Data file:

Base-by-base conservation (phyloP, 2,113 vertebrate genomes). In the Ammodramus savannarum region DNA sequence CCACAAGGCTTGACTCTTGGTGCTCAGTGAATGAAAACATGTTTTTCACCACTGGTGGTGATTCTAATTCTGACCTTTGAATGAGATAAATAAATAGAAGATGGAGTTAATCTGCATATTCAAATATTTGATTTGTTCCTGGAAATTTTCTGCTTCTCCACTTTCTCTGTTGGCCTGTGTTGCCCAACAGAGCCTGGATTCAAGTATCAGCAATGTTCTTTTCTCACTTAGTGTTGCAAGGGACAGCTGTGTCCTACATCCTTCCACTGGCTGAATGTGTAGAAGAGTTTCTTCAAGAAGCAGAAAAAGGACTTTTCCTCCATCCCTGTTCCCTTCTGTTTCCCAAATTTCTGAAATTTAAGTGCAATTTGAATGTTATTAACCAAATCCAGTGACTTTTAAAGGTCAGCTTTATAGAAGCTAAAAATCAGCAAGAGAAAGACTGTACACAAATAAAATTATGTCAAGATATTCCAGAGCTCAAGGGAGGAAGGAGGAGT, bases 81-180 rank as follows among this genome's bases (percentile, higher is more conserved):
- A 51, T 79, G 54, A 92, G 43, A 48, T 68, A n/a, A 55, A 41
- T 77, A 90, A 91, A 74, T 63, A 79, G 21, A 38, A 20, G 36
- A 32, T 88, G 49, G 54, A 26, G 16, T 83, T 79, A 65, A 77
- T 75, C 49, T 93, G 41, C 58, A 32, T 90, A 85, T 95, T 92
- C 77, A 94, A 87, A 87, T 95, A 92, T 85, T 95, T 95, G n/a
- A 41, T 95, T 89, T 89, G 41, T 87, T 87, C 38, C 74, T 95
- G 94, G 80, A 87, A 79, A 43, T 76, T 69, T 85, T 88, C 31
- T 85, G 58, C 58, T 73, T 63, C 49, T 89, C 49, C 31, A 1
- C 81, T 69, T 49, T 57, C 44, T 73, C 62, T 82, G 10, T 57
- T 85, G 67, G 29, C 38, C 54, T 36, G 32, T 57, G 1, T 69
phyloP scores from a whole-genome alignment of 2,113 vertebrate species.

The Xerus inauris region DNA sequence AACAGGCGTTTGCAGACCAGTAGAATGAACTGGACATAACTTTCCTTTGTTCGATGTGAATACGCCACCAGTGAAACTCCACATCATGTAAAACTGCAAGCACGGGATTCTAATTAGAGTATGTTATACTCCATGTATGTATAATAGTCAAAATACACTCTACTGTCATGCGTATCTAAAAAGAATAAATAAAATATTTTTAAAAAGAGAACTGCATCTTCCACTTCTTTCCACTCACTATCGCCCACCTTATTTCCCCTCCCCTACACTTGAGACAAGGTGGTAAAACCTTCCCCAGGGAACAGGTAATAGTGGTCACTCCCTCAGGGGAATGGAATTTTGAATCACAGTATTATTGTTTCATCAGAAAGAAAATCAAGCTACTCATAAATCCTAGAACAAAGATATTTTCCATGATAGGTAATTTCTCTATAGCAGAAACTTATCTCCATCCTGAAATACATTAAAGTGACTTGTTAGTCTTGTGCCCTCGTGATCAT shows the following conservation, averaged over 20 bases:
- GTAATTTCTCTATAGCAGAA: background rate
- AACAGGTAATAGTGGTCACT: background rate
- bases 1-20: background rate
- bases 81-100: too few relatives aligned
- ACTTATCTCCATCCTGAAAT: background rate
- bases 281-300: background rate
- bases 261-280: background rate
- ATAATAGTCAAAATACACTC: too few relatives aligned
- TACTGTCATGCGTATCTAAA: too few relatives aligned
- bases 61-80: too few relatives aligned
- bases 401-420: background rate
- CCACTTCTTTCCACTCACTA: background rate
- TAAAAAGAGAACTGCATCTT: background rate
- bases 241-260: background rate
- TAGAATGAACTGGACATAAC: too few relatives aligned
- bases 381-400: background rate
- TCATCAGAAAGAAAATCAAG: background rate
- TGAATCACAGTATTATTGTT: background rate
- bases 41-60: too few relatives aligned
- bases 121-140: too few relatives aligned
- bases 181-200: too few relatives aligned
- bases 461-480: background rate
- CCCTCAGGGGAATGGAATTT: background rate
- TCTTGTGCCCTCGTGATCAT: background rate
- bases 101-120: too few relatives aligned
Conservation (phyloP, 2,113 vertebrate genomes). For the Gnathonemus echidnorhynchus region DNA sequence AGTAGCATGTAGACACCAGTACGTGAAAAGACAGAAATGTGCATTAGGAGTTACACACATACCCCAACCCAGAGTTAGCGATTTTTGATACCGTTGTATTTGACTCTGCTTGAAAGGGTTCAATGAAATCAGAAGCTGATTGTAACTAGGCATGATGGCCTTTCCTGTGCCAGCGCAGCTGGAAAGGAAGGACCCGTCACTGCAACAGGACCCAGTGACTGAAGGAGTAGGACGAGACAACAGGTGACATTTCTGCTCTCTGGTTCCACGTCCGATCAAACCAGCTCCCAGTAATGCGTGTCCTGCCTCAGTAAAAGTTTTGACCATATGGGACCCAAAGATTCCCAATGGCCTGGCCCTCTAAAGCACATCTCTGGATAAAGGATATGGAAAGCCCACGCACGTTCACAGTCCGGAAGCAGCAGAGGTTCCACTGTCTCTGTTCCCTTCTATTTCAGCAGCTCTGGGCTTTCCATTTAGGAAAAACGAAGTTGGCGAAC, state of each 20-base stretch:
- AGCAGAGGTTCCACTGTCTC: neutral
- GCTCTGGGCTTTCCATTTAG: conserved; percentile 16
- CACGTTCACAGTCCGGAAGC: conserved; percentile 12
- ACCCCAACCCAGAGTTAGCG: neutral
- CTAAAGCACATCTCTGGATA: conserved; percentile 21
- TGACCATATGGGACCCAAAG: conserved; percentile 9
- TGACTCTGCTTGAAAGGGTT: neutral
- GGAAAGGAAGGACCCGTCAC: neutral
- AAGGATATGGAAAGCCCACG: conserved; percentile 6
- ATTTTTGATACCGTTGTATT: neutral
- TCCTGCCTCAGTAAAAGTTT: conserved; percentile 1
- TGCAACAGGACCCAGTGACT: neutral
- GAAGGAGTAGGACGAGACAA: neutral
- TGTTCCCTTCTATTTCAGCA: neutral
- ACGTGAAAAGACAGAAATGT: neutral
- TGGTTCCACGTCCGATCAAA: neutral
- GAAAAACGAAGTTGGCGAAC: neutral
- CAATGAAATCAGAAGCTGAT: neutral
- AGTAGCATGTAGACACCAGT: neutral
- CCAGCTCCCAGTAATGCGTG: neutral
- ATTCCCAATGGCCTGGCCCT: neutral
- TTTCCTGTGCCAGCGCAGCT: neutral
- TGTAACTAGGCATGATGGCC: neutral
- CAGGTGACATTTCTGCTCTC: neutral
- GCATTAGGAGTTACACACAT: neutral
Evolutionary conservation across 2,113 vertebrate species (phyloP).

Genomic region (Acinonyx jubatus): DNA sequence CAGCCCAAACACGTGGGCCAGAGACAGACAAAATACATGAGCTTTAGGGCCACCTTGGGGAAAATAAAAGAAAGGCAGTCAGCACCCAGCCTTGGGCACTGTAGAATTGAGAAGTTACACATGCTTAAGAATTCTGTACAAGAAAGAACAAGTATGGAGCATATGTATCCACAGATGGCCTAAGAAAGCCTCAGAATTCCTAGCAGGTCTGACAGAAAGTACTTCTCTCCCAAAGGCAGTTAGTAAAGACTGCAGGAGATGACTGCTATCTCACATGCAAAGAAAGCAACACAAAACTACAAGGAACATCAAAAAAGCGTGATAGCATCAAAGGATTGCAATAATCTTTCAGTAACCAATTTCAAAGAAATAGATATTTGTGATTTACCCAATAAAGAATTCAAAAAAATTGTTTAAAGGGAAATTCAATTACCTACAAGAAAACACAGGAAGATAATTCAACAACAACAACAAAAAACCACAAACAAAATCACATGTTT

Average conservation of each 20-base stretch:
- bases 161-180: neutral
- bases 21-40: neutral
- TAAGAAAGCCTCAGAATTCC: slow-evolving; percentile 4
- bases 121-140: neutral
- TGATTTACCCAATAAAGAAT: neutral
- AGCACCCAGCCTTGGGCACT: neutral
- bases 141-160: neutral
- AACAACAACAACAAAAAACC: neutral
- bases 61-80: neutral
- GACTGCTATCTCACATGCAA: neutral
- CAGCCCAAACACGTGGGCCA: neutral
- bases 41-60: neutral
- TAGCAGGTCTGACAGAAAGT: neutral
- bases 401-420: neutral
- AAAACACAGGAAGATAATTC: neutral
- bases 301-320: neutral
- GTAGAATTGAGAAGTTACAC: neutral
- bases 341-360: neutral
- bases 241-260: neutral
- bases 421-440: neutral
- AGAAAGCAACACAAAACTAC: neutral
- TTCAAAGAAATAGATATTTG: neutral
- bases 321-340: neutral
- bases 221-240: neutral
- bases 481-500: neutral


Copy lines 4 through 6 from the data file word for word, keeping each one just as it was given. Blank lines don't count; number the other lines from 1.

- A 32, T 88, G 49, G 54, A 26, G 16, T 83, T 79, A 65, A 77
- T 75, C 49, T 93, G 41, C 58, A 32, T 90, A 85, T 95, T 92
- C 77, A 94, A 87, A 87, T 95, A 92, T 85, T 95, T 95, G n/a